- Chelsey Levingston Staff Writer
A business services company’s plan to open a call center with 682 jobs here poses a triple threat to the city’s economic recovery. Not only does it add hundreds of new jobs, but the call center would also fill empty space and help boost Hamilton’s downtown revitalization efforts.
Colorado-based StarTek Inc. plans to open the Hamilton call center later this year after renovations in the former Elder-Beerman building at 150 High St., according to city officials. Plans to open a call center were announced Monday after the project was approved for state-level tax credits. Company representatives could not be reached Monday for comment.
“Any Midwestern town would love to have this project and investment in their city,” Hamilton Mayor Pat Moeller said. “It’s bringing a building even more back to life and our whole downtown back to life.”
StarTek’s announcement Monday to create approximately 682 jobs in downtown Hamilton is believed to be the city’s single biggest announcement for new job creation in at least a decade, according to Hamilton’s economic development department.
The StarTek project beats new jobs announced in any Hamilton business district during the past 10 years or so and maybe even longer — including a series of three expansions announced by auto supplier ThyssenKrupp Bilstein of America Inc., or the opening in 2013 of plastics maker iMFLUX, which created 251 new jobs. Bilstein, a manufacturer of shock absorbers, has committed to creating approximately 375 total jobs since 2011.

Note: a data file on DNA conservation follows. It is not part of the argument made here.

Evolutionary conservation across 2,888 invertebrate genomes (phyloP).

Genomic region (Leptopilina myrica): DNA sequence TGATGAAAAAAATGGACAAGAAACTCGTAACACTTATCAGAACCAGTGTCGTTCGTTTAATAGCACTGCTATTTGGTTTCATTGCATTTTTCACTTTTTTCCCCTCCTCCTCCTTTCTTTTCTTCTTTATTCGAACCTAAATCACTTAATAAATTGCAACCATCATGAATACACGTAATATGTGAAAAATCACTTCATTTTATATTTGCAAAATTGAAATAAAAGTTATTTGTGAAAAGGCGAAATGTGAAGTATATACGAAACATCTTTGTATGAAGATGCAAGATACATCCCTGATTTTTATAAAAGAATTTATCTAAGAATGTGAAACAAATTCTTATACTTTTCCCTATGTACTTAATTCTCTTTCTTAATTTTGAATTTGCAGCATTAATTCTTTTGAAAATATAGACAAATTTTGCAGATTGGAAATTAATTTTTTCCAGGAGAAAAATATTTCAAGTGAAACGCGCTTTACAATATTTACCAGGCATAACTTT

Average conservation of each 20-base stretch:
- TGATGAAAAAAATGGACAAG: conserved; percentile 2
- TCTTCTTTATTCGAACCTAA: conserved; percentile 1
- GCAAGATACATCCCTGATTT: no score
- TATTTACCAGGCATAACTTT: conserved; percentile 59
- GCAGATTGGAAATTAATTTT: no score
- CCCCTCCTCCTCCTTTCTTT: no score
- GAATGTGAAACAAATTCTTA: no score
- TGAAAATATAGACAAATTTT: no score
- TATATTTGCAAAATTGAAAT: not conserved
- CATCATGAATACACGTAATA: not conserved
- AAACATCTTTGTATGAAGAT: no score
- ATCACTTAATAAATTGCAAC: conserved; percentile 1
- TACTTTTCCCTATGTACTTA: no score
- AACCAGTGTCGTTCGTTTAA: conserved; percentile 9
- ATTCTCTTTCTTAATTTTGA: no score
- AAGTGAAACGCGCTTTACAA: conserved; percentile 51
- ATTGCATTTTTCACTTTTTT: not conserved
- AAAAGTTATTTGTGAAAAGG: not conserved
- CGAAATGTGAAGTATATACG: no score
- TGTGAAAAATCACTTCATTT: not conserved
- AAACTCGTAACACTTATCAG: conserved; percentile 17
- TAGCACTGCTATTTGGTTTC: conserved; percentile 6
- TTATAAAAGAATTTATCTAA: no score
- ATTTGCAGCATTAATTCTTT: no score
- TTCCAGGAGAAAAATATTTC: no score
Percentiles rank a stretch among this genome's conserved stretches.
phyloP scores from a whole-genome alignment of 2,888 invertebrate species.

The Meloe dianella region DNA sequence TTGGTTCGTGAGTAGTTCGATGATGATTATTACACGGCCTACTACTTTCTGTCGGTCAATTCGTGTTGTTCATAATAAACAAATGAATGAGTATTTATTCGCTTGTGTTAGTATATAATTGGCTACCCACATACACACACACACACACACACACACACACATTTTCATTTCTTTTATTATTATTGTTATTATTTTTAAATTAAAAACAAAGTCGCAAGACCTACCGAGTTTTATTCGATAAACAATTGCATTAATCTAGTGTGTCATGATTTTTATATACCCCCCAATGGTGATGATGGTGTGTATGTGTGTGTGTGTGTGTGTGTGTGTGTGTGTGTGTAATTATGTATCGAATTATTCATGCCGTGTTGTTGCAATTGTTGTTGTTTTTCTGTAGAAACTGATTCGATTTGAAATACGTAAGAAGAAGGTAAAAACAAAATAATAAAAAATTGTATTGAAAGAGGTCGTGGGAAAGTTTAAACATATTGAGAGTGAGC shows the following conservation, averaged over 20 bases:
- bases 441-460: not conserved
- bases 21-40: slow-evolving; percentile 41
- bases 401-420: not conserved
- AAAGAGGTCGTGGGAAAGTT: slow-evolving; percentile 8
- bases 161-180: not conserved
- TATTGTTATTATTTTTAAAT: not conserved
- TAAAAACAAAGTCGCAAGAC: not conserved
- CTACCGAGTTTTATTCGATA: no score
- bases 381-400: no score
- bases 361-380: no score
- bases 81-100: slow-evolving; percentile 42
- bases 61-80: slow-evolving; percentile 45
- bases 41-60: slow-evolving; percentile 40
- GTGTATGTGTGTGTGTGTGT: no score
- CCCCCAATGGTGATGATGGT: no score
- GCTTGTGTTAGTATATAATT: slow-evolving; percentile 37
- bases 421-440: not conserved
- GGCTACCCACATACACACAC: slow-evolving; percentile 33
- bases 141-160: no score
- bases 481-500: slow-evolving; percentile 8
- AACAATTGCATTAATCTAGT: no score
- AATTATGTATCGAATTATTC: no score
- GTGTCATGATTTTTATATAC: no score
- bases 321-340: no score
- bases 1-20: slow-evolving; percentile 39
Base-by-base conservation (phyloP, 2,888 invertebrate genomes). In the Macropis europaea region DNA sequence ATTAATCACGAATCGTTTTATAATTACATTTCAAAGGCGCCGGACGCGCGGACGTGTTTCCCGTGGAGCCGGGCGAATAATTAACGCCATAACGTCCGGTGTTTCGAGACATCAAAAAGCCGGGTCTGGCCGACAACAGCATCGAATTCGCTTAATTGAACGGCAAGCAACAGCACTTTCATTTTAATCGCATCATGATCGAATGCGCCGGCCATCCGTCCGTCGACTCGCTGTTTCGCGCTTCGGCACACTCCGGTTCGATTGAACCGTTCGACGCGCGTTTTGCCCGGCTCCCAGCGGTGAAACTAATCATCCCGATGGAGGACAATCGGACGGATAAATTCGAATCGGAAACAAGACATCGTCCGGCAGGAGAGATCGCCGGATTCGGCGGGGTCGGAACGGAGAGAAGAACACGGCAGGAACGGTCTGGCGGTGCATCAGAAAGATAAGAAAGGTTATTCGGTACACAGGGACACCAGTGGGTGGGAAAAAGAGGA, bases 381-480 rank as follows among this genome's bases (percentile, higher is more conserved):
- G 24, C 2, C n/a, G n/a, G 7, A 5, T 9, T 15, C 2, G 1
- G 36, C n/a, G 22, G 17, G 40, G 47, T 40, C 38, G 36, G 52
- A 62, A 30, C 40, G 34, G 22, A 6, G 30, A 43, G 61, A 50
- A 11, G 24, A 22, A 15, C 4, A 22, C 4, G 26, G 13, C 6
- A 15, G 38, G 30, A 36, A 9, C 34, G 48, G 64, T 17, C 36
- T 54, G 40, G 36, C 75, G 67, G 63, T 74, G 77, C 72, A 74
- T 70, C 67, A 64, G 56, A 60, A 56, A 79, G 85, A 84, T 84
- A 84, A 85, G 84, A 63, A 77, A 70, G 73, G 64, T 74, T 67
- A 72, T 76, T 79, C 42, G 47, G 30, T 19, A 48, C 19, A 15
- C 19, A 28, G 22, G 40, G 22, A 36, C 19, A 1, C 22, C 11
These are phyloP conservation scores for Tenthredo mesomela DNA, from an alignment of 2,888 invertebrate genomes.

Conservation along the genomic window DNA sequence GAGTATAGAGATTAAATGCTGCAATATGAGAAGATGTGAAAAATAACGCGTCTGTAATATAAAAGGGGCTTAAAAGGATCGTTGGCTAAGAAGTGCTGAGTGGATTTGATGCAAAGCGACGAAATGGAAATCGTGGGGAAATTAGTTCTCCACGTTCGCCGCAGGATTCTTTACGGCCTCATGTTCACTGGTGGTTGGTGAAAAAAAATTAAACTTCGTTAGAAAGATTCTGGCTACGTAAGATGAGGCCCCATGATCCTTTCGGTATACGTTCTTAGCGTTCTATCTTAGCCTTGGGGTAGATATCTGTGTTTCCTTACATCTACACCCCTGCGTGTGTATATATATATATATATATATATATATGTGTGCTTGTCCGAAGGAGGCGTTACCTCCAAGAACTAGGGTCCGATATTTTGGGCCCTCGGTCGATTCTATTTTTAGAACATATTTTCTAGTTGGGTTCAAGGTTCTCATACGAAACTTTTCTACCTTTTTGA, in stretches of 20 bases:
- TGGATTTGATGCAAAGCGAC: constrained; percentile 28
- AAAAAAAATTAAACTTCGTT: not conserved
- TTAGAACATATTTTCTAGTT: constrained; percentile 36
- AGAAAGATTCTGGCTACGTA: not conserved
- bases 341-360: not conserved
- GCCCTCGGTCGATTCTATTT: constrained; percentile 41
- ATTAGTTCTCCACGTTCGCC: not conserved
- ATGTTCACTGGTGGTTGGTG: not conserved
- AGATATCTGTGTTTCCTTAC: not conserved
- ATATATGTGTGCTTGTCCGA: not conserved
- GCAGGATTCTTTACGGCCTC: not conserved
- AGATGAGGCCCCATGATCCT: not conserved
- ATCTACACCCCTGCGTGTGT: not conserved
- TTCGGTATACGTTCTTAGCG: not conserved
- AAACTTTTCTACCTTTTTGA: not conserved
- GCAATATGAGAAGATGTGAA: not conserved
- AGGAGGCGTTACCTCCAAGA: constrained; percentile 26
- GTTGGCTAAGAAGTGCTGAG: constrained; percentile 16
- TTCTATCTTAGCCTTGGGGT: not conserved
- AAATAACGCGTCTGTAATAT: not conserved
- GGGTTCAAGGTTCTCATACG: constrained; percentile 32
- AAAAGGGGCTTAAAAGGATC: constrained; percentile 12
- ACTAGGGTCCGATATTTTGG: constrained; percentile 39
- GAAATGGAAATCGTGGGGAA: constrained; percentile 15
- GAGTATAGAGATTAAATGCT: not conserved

Once hiring is complete, StarTek will jump to the top of the list of Hamilton’s largest employers — behind only county government, Hamilton City School District, Fort Hamilton Hospital and nonprofit Community First Solutions — to rest in fifth place.
StarTek provides business process outsourcing services such as customer care, sales support and order processing in the United States, the Philippines, Canada, Costa Rica and Honduras.
Plans call for StarTek to fill about 40,200 square feet of space currently sitting empty in the four-story downtown building, said Mike Dingeldein, executive director of the CORE Fund, a nonprofit created to invest in downtown Hamilton redevelopment that acquired the building in 2013. Other tenants slated to open this year in the building, which has been vacant since 2009, include Joslin Diabetes Center at Fort Hamilton Hospital, Jackson Market and Deli, and Butler County Board of Developmental Disabilities art initiative InsideOut Studio.